“Promises are the uniquely human way of ordering the future, making it predictable and reliable to the extent that this is humanly possible.”
— Hannah Arendt
From our most intimate relationships to achieving order and predictability among nations, happiness and peace depends on keeping the agreements and promises we make to each other. With just a glance at the news, it is possible to see a strewn trash heap of broken promises leading to the chaos apparent in the world.
In an effort to eliminate the disharmony and turmoil in human affairs we often have to resort to two avenues — the secular way: laws that enforce and the religious way: rewards in heaven. But force and promises of rewards in the hereafter will only go so far. What if everyone just did the right action regardless of consequences that evoke fear or promises of gain?
What would life be like if each and every one of us just could be counted upon to be our word? Most agreements and promises are unspoken, just understood. If you loan someone a book, it is understood that it will be returned. If your friend borrows money, the expectation is that you will be paid back. If you invite someone to dinner, it is not necessary for you to elicit a verbal promise from her that she will show up. Her acceptance of the invitation is a promise. If we go to the race track and bet on the horses, we expect the race to be fair. But just today The New York Times reported that an investigation of illegal drugs given to race horses could lead to the recovery of $2.5 million in prize money won unfairly.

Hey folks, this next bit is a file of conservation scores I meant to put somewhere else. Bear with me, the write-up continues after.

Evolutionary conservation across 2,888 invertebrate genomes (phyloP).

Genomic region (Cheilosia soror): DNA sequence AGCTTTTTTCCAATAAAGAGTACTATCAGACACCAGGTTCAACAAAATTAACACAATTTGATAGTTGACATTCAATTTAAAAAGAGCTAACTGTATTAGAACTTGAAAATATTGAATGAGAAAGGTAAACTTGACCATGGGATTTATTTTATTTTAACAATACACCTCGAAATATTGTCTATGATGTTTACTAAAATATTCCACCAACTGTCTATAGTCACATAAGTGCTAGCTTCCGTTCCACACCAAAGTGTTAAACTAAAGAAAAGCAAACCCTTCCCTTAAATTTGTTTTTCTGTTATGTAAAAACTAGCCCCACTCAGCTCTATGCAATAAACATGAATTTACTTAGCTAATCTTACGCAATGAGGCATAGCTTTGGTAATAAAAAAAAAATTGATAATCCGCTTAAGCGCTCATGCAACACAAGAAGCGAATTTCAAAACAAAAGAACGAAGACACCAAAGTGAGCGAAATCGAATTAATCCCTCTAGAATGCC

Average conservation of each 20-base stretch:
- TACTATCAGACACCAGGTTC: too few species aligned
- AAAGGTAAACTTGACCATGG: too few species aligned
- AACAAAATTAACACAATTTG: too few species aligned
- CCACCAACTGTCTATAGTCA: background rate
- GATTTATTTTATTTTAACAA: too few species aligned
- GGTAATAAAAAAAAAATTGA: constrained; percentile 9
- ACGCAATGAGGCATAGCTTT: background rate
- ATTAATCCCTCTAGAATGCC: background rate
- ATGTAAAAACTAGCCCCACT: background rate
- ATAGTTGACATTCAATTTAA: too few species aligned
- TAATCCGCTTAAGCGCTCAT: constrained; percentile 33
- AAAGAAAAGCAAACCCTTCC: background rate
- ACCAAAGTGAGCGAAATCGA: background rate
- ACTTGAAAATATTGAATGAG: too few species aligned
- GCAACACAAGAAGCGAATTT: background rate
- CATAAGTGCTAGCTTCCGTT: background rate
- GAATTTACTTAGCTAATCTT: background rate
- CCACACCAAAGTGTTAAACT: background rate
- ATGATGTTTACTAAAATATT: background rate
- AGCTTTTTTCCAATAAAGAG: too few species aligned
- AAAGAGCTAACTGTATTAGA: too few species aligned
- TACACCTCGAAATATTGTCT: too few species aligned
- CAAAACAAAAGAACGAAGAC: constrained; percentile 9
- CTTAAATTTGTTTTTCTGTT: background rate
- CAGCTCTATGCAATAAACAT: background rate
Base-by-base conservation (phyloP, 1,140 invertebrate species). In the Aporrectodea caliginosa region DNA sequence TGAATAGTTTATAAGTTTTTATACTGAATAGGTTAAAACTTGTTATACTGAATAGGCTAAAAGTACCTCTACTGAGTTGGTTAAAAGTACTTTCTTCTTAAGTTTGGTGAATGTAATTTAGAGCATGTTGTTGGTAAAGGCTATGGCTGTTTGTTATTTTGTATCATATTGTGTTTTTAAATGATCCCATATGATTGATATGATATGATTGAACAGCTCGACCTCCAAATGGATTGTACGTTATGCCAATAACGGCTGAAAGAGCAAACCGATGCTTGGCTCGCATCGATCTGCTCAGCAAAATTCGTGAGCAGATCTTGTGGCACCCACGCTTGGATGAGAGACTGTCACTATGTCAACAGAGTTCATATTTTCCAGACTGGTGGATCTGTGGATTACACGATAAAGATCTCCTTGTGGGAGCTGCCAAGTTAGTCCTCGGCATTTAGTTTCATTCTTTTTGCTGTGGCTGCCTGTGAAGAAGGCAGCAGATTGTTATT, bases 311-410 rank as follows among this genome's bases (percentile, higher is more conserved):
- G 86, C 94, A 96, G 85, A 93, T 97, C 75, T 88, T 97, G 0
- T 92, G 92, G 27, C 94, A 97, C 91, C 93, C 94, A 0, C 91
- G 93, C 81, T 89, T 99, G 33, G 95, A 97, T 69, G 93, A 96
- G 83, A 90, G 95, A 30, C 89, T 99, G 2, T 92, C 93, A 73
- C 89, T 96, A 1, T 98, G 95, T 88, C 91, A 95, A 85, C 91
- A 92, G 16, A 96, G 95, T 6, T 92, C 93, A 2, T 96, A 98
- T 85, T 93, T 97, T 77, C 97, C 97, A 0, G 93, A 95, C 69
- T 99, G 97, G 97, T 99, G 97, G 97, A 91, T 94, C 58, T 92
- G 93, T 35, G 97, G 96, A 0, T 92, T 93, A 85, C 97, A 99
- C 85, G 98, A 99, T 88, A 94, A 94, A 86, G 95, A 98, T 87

When we leave our sons and daughters in the care of a clergyman, he has not, as part of his vows, made a verbal promise not to abuse; but the promise is understood anyway. Just yesterday two more Roman Catholic priests from the Archdiocese of Philadelphia were found unsuitable for ministry after sexually abusing children.
This nation promised its citizenry “equality for all,” but only yesterday, New York City Police Commissioner Raymond Kelly issued a weak statement to address the city’s abusive stop-and-frisk program, which ensnares hundreds of thousands of minority New Yorkers every year.
The world would be a very different place if we all lived up to our promises, kept our word and lived by our ethical beliefs.
“When a man takes an oath…he’s holding his own self in his own hands — like water. And if he opens his fingers, then he needn’t hope to find himself again.” — Robert Bolt
I was thinking about promises this morning while riding my bike down Huguenot Street. I remembered a pivotal teacher of mine saying, “A person’s worth is solely determined by his or her ability to be their word.” It was not even ten-thirty in the morning and my day was already full of promises to keep. I promised to clean the house. I promised to make a healthy breakfast for my family. I promised to get some exercise. I promised to pay for our summer vacation. The check was written this morning. I promised to sit each morning with my husband and talk before we each went our separate ways.
I am not motivated to keep my promises, behave ethically and be my word by the hope for a reward after I am dead. I don’t know about heaven. No one, including the great magician Harry Houdini, who made elaborate plans to send messages to his wife from heaven, has ever been heard from again after they have left this world. If not for reward for doing right, or the fear of punishment for doing wrong, what could motivate us to keep our promises?
Keeping promises, being your word, is a gift you give to yourself and others. When you give away money, you have less money. If you share your food, your space, your clothing and all your possessions, you have less of those material commodities. But if you are your word, you get back intangible and invaluable gifts. You will be trusted and loved. There will be order and predictability in your dealings with other people. You will enjoy a good reputation. You will be someone who can be counted upon and that’s worth whatever sacrifices you will need to make in order to be your word.